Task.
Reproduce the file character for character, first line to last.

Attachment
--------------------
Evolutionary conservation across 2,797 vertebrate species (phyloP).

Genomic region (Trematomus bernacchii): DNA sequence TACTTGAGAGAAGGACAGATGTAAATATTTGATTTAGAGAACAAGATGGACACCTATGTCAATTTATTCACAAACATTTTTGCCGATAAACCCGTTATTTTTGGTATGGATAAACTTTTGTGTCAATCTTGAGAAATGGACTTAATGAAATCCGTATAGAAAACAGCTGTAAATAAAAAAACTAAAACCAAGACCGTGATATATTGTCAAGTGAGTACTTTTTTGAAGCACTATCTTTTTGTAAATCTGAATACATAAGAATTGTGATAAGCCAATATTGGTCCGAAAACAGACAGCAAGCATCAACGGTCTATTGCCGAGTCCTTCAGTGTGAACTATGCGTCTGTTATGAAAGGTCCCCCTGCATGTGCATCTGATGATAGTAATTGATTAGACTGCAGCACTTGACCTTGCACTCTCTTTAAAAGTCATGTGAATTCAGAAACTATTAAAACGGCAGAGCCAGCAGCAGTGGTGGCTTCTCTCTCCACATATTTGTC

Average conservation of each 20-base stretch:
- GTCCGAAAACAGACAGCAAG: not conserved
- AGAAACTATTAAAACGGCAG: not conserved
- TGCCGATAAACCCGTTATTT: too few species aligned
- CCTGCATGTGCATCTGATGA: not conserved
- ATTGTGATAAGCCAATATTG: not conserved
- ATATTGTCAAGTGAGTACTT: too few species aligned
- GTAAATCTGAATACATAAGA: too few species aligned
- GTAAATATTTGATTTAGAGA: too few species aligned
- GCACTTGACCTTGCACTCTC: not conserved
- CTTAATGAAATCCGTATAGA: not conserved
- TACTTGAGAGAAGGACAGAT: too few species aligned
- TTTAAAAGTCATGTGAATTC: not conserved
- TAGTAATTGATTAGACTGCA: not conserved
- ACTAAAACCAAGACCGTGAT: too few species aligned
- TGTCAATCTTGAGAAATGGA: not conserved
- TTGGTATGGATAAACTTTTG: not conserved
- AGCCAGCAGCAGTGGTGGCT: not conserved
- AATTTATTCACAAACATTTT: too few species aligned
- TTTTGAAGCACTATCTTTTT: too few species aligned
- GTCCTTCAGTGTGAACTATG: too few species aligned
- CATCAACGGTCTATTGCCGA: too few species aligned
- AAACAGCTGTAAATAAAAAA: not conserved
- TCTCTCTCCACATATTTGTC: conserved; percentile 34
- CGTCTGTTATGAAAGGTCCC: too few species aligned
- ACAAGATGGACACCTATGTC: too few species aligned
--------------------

Evolutionary conservation across 2,797 vertebrate species (phyloP).

Genomic region (Trematomus bernacchii): DNA sequence TACTTGAGAGAAGGACAGATGTAAATATTTGATTTAGAGAACAAGATGGACACCTATGTCAATTTATTCACAAACATTTTTGCCGATAAACCCGTTATTTTTGGTATGGATAAACTTTTGTGTCAATCTTGAGAAATGGACTTAATGAAATCCGTATAGAAAACAGCTGTAAATAAAAAAACTAAAACCAAGACCGTGATATATTGTCAAGTGAGTACTTTTTTGAAGCACTATCTTTTTGTAAATCTGAATACATAAGAATTGTGATAAGCCAATATTGGTCCGAAAACAGACAGCAAGCATCAACGGTCTATTGCCGAGTCCTTCAGTGTGAACTATGCGTCTGTTATGAAAGGTCCCCCTGCATGTGCATCTGATGATAGTAATTGATTAGACTGCAGCACTTGACCTTGCACTCTCTTTAAAAGTCATGTGAATTCAGAAACTATTAAAACGGCAGAGCCAGCAGCAGTGGTGGCTTCTCTCTCCACATATTTGTC

Average conservation of each 20-base stretch:
- GTCCGAAAACAGACAGCAAG: not conserved
- AGAAACTATTAAAACGGCAG: not conserved
- TGCCGATAAACCCGTTATTT: too few species aligned
- CCTGCATGTGCATCTGATGA: not conserved
- ATTGTGATAAGCCAATATTG: not conserved
- ATATTGTCAAGTGAGTACTT: too few species aligned
- GTAAATCTGAATACATAAGA: too few species aligned
- GTAAATATTTGATTTAGAGA: too few species aligned
- GCACTTGACCTTGCACTCTC: not conserved
- CTTAATGAAATCCGTATAGA: not conserved
- TACTTGAGAGAAGGACAGAT: too few species aligned
- TTTAAAAGTCATGTGAATTC: not conserved
- TAGTAATTGATTAGACTGCA: not conserved
- ACTAAAACCAAGACCGTGAT: too few species aligned
- TGTCAATCTTGAGAAATGGA: not conserved
- TTGGTATGGATAAACTTTTG: not conserved
- AGCCAGCAGCAGTGGTGGCT: not conserved
- AATTTATTCACAAACATTTT: too few species aligned
- TTTTGAAGCACTATCTTTTT: too few species aligned
- GTCCTTCAGTGTGAACTATG: too few species aligned
- CATCAACGGTCTATTGCCGA: too few species aligned
- AAACAGCTGTAAATAAAAAA: not conserved
- TCTCTCTCCACATATTTGTC: conserved; percentile 34
- CGTCTGTTATGAAAGGTCCC: too few species aligned
- ACAAGATGGACACCTATGTC: too few species aligned